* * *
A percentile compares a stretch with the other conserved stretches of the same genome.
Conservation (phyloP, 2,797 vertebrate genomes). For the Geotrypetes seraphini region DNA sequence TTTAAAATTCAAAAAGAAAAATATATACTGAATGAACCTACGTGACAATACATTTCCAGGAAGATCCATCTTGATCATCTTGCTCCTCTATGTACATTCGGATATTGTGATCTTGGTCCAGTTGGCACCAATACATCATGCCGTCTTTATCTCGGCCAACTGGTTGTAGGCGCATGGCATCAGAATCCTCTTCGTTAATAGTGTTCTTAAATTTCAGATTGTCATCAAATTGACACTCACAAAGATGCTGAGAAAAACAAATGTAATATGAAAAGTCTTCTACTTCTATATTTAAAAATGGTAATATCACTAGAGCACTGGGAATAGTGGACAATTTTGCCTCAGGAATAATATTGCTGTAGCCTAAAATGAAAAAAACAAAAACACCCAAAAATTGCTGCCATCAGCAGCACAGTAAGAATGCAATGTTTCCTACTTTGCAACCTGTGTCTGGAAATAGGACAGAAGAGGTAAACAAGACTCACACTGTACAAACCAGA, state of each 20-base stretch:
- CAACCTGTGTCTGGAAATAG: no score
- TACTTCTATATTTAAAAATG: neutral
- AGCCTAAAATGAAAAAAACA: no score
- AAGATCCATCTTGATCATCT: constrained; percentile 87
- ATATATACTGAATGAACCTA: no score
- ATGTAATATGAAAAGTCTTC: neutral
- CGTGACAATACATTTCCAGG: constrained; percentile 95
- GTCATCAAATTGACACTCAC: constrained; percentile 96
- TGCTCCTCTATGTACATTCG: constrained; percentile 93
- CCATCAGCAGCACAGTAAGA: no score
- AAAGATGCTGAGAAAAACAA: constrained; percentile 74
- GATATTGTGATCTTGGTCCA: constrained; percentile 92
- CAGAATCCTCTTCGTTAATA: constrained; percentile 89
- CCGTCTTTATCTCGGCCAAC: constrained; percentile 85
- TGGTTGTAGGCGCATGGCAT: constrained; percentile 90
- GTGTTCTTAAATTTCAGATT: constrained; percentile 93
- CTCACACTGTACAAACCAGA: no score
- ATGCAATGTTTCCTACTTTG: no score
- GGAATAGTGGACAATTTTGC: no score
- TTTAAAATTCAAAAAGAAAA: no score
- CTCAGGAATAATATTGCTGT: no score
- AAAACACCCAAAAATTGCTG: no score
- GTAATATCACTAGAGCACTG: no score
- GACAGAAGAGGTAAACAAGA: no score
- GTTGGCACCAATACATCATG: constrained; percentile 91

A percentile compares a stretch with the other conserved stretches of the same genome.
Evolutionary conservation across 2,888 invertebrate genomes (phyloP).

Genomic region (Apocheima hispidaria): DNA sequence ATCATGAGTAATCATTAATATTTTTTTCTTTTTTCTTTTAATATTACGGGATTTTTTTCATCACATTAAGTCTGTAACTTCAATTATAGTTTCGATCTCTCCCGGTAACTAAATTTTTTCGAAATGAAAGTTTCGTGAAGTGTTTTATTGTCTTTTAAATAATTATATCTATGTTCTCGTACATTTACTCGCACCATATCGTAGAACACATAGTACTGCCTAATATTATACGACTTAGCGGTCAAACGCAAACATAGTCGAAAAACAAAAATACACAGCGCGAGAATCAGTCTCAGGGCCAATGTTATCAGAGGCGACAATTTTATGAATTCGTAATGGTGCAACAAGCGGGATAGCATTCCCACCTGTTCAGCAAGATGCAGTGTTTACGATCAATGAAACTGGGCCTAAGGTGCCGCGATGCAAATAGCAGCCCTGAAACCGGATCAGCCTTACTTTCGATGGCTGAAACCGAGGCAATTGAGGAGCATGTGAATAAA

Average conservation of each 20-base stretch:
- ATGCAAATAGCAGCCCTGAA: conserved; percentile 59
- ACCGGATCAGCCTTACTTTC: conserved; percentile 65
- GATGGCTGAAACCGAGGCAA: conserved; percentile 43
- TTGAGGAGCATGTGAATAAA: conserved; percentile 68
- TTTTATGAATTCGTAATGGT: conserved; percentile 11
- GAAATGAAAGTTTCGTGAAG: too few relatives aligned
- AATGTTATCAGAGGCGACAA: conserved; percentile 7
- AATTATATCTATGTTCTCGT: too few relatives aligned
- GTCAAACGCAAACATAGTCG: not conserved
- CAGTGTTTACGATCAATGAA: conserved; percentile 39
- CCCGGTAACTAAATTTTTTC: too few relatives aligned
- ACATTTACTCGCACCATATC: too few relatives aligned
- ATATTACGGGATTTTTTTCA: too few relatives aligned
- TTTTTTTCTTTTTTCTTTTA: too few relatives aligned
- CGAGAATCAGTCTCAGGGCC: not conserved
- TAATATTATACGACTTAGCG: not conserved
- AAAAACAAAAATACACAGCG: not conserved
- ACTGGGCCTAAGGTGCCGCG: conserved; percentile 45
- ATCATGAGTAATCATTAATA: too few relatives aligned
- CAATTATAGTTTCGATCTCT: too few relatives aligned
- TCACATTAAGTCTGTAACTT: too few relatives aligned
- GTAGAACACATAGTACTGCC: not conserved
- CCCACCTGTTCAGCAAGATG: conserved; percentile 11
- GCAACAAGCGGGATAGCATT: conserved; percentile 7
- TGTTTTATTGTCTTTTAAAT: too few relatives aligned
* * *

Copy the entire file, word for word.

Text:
A percentile compares a stretch with the other conserved stretches of the same genome.
Conservation (phyloP, 2,797 vertebrate genomes). For the Geotrypetes seraphini region DNA sequence TTTAAAATTCAAAAAGAAAAATATATACTGAATGAACCTACGTGACAATACATTTCCAGGAAGATCCATCTTGATCATCTTGCTCCTCTATGTACATTCGGATATTGTGATCTTGGTCCAGTTGGCACCAATACATCATGCCGTCTTTATCTCGGCCAACTGGTTGTAGGCGCATGGCATCAGAATCCTCTTCGTTAATAGTGTTCTTAAATTTCAGATTGTCATCAAATTGACACTCACAAAGATGCTGAGAAAAACAAATGTAATATGAAAAGTCTTCTACTTCTATATTTAAAAATGGTAATATCACTAGAGCACTGGGAATAGTGGACAATTTTGCCTCAGGAATAATATTGCTGTAGCCTAAAATGAAAAAAACAAAAACACCCAAAAATTGCTGCCATCAGCAGCACAGTAAGAATGCAATGTTTCCTACTTTGCAACCTGTGTCTGGAAATAGGACAGAAGAGGTAAACAAGACTCACACTGTACAAACCAGA, state of each 20-base stretch:
- CAACCTGTGTCTGGAAATAG: no score
- TACTTCTATATTTAAAAATG: neutral
- AGCCTAAAATGAAAAAAACA: no score
- AAGATCCATCTTGATCATCT: constrained; percentile 87
- ATATATACTGAATGAACCTA: no score
- ATGTAATATGAAAAGTCTTC: neutral
- CGTGACAATACATTTCCAGG: constrained; percentile 95
- GTCATCAAATTGACACTCAC: constrained; percentile 96
- TGCTCCTCTATGTACATTCG: constrained; percentile 93
- CCATCAGCAGCACAGTAAGA: no score
- AAAGATGCTGAGAAAAACAA: constrained; percentile 74
- GATATTGTGATCTTGGTCCA: constrained; percentile 92
- CAGAATCCTCTTCGTTAATA: constrained; percentile 89
- CCGTCTTTATCTCGGCCAAC: constrained; percentile 85
- TGGTTGTAGGCGCATGGCAT: constrained; percentile 90
- GTGTTCTTAAATTTCAGATT: constrained; percentile 93
- CTCACACTGTACAAACCAGA: no score
- ATGCAATGTTTCCTACTTTG: no score
- GGAATAGTGGACAATTTTGC: no score
- TTTAAAATTCAAAAAGAAAA: no score
- CTCAGGAATAATATTGCTGT: no score
- AAAACACCCAAAAATTGCTG: no score
- GTAATATCACTAGAGCACTG: no score
- GACAGAAGAGGTAAACAAGA: no score
- GTTGGCACCAATACATCATG: constrained; percentile 91

A percentile compares a stretch with the other conserved stretches of the same genome.
Evolutionary conservation across 2,888 invertebrate genomes (phyloP).

Genomic region (Apocheima hispidaria): DNA sequence ATCATGAGTAATCATTAATATTTTTTTCTTTTTTCTTTTAATATTACGGGATTTTTTTCATCACATTAAGTCTGTAACTTCAATTATAGTTTCGATCTCTCCCGGTAACTAAATTTTTTCGAAATGAAAGTTTCGTGAAGTGTTTTATTGTCTTTTAAATAATTATATCTATGTTCTCGTACATTTACTCGCACCATATCGTAGAACACATAGTACTGCCTAATATTATACGACTTAGCGGTCAAACGCAAACATAGTCGAAAAACAAAAATACACAGCGCGAGAATCAGTCTCAGGGCCAATGTTATCAGAGGCGACAATTTTATGAATTCGTAATGGTGCAACAAGCGGGATAGCATTCCCACCTGTTCAGCAAGATGCAGTGTTTACGATCAATGAAACTGGGCCTAAGGTGCCGCGATGCAAATAGCAGCCCTGAAACCGGATCAGCCTTACTTTCGATGGCTGAAACCGAGGCAATTGAGGAGCATGTGAATAAA

Average conservation of each 20-base stretch:
- ATGCAAATAGCAGCCCTGAA: conserved; percentile 59
- ACCGGATCAGCCTTACTTTC: conserved; percentile 65
- GATGGCTGAAACCGAGGCAA: conserved; percentile 43
- TTGAGGAGCATGTGAATAAA: conserved; percentile 68
- TTTTATGAATTCGTAATGGT: conserved; percentile 11
- GAAATGAAAGTTTCGTGAAG: too few relatives aligned
- AATGTTATCAGAGGCGACAA: conserved; percentile 7
- AATTATATCTATGTTCTCGT: too few relatives aligned
- GTCAAACGCAAACATAGTCG: not conserved
- CAGTGTTTACGATCAATGAA: conserved; percentile 39
- CCCGGTAACTAAATTTTTTC: too few relatives aligned
- ACATTTACTCGCACCATATC: too few relatives aligned
- ATATTACGGGATTTTTTTCA: too few relatives aligned
- TTTTTTTCTTTTTTCTTTTA: too few relatives aligned
- CGAGAATCAGTCTCAGGGCC: not conserved
- TAATATTATACGACTTAGCG: not conserved
- AAAAACAAAAATACACAGCG: not conserved
- ACTGGGCCTAAGGTGCCGCG: conserved; percentile 45
- ATCATGAGTAATCATTAATA: too few relatives aligned
- CAATTATAGTTTCGATCTCT: too few relatives aligned
- TCACATTAAGTCTGTAACTT: too few relatives aligned
- GTAGAACACATAGTACTGCC: not conserved
- CCCACCTGTTCAGCAAGATG: conserved; percentile 11
- GCAACAAGCGGGATAGCATT: conserved; percentile 7
- TGTTTTATTGTCTTTTAAAT: too few relatives aligned